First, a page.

Heuristic Logic is properly a Class of Ansatz, under Category Theory. Its untrue that a successful "heuristic is something that just appears to work but otherwise does not lead anywhere". MathVault defines it better. Like many of my generation, I first learned Heuristic Reasoning from the papers and lectures of Nobel laureate Herbert A. Simon, in the context of AI.
Here is a more correct parsimonious version of your statement: "Sunspots have a roughly 11‐year cycle, making them (quasi-periodic). We do not fully understand the mechanism." No need to abuse "heuristic" in a way that "does not lead anywhere", to then claim its the inherent fault of heuristic logic, rather than poor word choice.
Herbert Simon worked closely on Heuristic Logic with Doug Lenat, whom I studied AI under, at UTexas-Austin. Here Feynman colorfully discusses the power of heuristics by invoking Lenat. Like MathVault's definition, Feynman's is a far more apt description than yours of the heuristic ansatz-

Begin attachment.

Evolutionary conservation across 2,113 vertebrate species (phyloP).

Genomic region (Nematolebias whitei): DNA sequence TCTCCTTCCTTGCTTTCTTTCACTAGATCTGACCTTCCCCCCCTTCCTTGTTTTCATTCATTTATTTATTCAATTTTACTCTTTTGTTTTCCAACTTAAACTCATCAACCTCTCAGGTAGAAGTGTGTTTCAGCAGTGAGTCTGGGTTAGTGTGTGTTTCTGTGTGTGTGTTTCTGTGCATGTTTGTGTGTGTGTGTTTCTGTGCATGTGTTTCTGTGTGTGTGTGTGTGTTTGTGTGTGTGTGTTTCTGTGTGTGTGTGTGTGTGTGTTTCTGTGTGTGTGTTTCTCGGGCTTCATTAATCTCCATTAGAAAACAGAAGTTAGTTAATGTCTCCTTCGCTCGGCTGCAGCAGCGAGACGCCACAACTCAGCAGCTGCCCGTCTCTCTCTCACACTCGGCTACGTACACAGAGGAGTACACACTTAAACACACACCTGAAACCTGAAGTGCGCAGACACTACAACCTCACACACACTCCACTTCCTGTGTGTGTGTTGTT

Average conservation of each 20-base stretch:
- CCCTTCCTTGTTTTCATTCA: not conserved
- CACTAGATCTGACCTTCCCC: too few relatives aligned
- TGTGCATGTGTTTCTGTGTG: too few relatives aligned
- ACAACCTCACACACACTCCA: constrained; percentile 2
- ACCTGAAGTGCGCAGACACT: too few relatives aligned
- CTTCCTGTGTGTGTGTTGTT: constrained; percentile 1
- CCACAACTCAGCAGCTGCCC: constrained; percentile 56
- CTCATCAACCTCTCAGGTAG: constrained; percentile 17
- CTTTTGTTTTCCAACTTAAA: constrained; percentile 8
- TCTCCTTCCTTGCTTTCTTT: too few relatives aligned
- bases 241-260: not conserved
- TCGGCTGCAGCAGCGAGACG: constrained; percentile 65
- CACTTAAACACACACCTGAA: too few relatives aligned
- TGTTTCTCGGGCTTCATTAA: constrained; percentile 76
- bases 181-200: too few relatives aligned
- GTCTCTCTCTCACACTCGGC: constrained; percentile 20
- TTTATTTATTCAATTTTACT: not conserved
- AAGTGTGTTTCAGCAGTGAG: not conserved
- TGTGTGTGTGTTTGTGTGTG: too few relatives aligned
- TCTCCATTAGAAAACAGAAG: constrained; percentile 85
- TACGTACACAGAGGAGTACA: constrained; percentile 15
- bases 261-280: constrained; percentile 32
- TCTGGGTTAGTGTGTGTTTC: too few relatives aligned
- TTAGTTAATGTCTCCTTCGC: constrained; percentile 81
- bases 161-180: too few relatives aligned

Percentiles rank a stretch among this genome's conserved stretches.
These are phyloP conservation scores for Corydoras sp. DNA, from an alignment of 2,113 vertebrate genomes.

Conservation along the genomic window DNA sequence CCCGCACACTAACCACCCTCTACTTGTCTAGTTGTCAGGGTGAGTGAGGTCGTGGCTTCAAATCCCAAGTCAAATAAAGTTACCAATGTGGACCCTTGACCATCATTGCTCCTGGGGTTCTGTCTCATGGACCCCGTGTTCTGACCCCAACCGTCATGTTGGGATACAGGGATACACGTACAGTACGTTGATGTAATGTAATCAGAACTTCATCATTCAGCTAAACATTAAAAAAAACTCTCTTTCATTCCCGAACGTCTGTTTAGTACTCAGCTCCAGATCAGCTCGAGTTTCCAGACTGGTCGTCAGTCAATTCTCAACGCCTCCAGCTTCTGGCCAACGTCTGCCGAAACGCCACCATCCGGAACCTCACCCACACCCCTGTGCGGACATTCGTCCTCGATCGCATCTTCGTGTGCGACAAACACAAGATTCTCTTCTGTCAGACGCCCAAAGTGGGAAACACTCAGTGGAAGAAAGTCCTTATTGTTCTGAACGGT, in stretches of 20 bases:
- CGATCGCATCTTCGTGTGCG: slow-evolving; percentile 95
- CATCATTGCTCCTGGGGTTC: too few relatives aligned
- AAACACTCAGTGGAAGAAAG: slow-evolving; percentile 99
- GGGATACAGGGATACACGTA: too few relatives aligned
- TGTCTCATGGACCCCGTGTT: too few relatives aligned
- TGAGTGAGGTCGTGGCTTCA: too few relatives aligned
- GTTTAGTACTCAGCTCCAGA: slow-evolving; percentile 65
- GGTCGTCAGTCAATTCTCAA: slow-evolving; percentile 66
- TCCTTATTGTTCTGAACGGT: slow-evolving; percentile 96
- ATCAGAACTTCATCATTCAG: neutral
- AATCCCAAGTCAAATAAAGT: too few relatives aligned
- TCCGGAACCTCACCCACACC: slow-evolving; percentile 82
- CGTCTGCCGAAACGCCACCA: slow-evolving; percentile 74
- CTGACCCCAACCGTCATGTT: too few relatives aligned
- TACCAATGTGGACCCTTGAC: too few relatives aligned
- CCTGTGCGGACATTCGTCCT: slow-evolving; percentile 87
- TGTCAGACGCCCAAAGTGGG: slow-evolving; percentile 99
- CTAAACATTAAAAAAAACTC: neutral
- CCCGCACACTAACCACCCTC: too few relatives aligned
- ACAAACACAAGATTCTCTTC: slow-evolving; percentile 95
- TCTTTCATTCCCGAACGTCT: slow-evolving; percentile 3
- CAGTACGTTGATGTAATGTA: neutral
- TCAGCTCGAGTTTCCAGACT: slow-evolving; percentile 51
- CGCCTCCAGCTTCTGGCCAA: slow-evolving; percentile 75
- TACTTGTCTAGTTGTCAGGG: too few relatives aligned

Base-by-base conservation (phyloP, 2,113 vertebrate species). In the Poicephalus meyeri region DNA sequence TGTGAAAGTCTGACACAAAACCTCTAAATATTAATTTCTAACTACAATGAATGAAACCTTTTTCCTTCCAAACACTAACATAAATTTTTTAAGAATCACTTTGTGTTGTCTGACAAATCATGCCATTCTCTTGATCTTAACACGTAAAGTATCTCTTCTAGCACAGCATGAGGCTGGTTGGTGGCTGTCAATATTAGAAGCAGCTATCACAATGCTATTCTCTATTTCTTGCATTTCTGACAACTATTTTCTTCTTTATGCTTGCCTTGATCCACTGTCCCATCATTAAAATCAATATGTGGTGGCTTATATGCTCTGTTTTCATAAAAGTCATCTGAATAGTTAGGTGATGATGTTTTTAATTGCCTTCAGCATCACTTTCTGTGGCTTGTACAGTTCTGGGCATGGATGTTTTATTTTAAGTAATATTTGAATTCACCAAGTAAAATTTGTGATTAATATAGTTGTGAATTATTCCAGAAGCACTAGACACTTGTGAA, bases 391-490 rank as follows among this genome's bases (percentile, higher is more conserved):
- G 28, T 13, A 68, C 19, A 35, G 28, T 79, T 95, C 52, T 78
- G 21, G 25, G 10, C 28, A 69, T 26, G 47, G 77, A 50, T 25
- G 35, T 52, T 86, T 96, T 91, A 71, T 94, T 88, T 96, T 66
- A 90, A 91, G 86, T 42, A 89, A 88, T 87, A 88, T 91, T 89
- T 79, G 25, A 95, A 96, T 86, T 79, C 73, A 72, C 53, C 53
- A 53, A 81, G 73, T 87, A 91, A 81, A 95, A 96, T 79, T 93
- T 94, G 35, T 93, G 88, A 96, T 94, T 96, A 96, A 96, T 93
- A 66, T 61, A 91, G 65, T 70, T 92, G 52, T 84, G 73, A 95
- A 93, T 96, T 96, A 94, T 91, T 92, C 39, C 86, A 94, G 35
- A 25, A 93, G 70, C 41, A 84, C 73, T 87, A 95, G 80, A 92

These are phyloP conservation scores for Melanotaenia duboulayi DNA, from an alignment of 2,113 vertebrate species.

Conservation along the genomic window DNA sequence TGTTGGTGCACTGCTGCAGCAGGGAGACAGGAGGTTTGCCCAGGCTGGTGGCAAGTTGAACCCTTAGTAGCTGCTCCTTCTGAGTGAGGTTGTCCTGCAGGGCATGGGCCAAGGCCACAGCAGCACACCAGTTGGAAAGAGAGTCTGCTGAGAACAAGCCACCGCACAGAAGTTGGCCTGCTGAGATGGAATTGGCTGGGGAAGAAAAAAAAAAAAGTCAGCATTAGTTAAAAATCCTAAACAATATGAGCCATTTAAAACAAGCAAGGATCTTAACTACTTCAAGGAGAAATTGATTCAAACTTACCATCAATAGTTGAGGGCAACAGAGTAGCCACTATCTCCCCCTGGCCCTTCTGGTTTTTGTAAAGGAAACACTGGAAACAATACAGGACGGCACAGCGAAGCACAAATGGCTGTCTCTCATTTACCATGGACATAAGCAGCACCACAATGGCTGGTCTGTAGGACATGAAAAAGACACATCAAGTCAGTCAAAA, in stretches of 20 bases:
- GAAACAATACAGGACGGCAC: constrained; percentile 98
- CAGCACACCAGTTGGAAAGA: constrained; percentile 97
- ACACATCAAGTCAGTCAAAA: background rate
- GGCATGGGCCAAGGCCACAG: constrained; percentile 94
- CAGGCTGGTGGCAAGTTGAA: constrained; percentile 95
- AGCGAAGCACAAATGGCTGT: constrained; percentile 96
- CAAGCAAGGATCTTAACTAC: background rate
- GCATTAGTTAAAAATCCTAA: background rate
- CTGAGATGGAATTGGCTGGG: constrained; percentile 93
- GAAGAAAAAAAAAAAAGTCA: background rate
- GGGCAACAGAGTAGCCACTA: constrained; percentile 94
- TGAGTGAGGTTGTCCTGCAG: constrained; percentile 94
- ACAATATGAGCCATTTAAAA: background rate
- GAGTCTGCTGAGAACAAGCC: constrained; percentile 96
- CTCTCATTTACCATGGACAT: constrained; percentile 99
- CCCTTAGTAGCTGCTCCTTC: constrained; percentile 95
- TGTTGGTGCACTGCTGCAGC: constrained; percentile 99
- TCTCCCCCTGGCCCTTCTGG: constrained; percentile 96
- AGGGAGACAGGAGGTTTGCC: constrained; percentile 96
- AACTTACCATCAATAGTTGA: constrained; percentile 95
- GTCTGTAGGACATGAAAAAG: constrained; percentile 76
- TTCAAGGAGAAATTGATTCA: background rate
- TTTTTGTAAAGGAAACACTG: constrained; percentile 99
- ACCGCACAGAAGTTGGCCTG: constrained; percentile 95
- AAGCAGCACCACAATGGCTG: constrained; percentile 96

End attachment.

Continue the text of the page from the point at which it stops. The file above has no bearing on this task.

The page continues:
At first blush, the Mars' Chandler Wobble seems to me like a close subharmonic of the beat (ratio) between Mars' solar year and its apsidal precession period. Mars' moons are too tiny, and and their orbital periods too fast, to strongly suggest forcing.
Do you really believe there is no Lunisolar Crosstalk signal possible overlaid on the ENSO-QBO state-data you chart? Its like you can't admit that possibility, much less understand its likelihood, because you reject a priori the heuristic ansatz needed. So you cast about for distractive arguments, but the question stands.